Within this CD is the promise of an outstanding recording. The musicians are top drawer, including Fasteau on soprano sax & a variety of other instruments, Joe McPhee on soprano sax & pocket trumpet, Hamid Drake on drums & bindir, Ron McBee on African percussion & djembe, Sabir Mateen on alto & tenor sax & bamboo slide flute and William Parker on contrabass. The CD is a compilation of three gigs, one in Chicago, one in Guelph, Canada and another at the Stone Ridge Art Center in NY. Fasteau has tried to make a coherent statement here especially through the titling of the relatively short pieces with the exception of one which is 12 minutes long; the titles all relate to colors and how Fasteau corresponds them to sound.
I do believe that the pulling together of three different concerts is a detriment to the music, for what she wants to make sense falls apart. I need only listen to the clipping of applause that opens the CD and the way the first cut swipes out of range in its finish to be swayed in a direction that does not help listening to the rest.
The pieces each have a mideastern quality. Fasteau's soprano sax work speaks of a "snake charmer" rhythm and for that nasality is quite distinctive in contrast to McPhee's sax playing which is rounder, more blue and deeper in tone. Parker & Drake provide as always a solid rhythmic backup for the improvisation in which they take part. On one cut, McPhee even keeps the pulse with his pocket trumpet. Ron McBee sears the djembe a couple of times; and then, in one instance, he integrates his hard driving rhythm into Fasteau's soprano and Mateen's tenor playing for a piece that has a tendency to ramble until it ends with Fasteau solo closure. This cut is also snapped off.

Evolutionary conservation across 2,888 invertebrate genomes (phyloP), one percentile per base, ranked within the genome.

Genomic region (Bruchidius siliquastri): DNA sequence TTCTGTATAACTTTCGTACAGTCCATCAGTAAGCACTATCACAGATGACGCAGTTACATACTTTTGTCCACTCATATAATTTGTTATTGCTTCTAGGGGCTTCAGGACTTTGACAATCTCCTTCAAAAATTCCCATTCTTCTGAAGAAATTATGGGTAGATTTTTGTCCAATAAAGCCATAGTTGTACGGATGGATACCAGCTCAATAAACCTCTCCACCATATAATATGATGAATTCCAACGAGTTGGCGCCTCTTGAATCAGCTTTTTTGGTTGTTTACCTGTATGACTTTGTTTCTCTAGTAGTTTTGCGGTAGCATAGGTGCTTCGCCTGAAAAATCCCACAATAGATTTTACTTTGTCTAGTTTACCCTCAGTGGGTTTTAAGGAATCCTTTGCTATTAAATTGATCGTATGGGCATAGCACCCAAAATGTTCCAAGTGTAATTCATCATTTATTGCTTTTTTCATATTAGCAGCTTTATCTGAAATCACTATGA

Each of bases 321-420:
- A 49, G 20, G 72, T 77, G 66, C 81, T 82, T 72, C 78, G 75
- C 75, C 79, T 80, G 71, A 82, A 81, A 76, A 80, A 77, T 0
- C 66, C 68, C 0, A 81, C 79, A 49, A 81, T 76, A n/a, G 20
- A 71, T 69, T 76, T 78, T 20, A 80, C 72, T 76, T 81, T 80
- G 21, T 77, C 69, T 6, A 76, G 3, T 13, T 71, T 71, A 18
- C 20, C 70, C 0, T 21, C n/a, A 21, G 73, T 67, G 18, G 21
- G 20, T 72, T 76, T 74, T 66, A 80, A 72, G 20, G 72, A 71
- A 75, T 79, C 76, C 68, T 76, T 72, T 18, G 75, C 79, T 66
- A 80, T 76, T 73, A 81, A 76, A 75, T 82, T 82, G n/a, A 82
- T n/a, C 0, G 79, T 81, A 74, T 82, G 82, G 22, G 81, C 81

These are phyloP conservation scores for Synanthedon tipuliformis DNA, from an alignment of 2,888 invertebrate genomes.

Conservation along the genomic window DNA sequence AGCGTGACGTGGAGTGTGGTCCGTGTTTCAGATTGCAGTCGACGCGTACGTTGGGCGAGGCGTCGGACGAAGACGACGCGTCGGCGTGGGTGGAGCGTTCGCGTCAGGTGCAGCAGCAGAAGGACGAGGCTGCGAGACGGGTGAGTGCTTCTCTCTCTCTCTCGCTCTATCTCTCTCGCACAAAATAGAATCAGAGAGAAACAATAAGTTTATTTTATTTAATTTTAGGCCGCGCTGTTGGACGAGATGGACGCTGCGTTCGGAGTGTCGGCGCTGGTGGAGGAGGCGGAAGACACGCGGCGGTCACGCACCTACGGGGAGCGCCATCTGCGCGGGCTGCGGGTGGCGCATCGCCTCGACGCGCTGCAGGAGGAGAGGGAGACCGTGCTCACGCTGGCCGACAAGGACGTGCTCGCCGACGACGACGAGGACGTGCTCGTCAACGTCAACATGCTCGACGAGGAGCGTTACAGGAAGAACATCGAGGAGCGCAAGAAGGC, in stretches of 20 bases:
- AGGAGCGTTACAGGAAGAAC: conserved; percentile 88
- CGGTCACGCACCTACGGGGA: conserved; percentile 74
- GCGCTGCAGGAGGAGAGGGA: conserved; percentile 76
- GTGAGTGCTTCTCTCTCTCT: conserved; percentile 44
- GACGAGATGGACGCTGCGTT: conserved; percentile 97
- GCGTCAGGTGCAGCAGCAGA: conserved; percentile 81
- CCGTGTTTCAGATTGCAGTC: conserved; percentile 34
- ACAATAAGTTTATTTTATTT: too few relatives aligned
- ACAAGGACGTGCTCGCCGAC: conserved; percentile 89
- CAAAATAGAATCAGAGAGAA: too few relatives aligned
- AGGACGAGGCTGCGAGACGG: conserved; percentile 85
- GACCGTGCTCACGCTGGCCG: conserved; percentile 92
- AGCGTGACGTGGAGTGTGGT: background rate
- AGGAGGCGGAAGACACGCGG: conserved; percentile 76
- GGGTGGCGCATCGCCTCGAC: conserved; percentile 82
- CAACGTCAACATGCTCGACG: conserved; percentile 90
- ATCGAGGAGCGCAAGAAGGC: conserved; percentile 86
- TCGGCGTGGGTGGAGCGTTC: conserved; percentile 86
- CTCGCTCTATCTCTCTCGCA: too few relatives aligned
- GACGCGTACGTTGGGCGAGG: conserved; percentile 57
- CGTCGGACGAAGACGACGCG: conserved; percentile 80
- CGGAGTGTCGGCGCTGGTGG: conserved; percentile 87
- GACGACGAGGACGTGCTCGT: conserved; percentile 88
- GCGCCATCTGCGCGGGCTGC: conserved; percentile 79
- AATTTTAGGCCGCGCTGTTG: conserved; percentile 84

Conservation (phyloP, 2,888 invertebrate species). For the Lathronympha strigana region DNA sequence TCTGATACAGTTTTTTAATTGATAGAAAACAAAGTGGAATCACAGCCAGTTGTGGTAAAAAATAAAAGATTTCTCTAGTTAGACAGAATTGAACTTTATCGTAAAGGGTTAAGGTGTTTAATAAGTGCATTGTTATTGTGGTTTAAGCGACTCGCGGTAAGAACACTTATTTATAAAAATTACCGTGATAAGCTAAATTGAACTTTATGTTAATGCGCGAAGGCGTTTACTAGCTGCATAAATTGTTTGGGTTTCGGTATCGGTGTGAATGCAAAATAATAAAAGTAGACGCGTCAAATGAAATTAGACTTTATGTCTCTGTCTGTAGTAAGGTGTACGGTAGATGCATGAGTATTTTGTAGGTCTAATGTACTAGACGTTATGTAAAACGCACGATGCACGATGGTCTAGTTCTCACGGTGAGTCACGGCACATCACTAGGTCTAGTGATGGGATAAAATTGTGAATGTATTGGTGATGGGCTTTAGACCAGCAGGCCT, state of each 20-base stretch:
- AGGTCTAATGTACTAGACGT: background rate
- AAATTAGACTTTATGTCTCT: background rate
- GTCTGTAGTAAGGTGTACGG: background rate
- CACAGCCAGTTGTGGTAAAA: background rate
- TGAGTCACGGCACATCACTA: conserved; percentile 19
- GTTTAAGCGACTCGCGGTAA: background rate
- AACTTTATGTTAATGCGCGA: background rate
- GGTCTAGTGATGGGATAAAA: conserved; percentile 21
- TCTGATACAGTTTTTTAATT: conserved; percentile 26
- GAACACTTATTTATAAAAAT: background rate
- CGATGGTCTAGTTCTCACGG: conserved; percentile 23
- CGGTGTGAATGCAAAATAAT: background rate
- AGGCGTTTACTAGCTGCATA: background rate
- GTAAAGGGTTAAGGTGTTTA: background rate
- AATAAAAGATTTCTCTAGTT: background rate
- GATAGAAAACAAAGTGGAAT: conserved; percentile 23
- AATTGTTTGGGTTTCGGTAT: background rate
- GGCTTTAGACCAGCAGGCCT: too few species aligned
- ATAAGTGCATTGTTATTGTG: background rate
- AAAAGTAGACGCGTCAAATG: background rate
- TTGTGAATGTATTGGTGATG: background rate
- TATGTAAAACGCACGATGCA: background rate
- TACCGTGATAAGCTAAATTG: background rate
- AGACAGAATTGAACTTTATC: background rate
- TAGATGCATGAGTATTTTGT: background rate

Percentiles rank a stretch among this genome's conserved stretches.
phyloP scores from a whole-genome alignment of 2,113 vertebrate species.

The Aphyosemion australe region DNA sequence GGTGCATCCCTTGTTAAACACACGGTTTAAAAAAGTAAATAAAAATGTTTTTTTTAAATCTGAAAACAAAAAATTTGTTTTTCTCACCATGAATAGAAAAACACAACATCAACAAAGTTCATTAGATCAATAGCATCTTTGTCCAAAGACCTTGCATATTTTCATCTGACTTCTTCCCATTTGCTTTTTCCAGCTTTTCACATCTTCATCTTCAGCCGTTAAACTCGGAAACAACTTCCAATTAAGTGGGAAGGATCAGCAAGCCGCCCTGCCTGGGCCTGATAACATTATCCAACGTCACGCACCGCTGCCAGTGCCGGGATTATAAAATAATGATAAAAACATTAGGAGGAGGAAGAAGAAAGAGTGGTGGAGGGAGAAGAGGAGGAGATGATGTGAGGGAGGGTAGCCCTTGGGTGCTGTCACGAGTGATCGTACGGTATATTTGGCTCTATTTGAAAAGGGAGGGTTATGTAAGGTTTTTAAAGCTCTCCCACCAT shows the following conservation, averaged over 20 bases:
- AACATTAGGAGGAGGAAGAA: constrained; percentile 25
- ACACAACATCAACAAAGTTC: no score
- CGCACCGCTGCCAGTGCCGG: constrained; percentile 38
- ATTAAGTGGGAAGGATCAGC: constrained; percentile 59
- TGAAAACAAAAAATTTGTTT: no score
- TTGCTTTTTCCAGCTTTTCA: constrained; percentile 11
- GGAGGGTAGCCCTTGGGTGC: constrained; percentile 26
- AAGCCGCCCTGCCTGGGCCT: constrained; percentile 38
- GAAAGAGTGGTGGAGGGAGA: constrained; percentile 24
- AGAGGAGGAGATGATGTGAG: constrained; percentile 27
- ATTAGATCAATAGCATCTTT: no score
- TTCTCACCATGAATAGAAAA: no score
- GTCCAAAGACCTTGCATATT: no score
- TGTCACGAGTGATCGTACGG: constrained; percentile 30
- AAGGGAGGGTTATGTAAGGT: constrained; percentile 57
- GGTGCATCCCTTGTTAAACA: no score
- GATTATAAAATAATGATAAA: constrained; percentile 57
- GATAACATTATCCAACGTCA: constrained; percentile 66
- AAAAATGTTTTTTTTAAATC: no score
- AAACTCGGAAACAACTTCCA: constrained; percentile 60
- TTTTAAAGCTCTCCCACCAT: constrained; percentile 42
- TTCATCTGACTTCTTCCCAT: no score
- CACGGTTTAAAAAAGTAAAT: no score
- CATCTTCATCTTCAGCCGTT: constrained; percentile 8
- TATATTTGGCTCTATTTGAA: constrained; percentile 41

Fasteau's notable vocals resemble a Sun Ra song; this cut disappears as well. Drake sings and meets his own standard playing on the bindir in the following piece. And somewhere in here, Mateen interjects beautifully on his alto.
Parker never really stands out except in the last cut, where his arco technique shines. The last cut is in fact a pedestal for more Fasteau vocals and high pitch manipulation on the soprano sax which squealiness McPhee brings down with his own soprano and they end the work playing together one phrase repeatedly and then pass to vibrato to tune again to close. There is applause and then another marked erasure of sound.
I had a pre-concert conversation once with a well known reviewer for a well known avantgarde jazz publication. We were talking about how to think about live recordings. He rated them at the bottom of the barrel. I did not because if live recordings are well mastered, they are an excellent chance for an audience to hear a performance that it would not necessarily have had a chance to hear. But having heard VIVID, unfortunately, I agree with him. This CD becomes a catch-all. These musicians are all too good to be on this recording. They deserve better. And what Fasteau intends to convey in terms of a "mix of sensuality" of color, sound and energy can agglomerate in a far more convincing manner than this recording offers.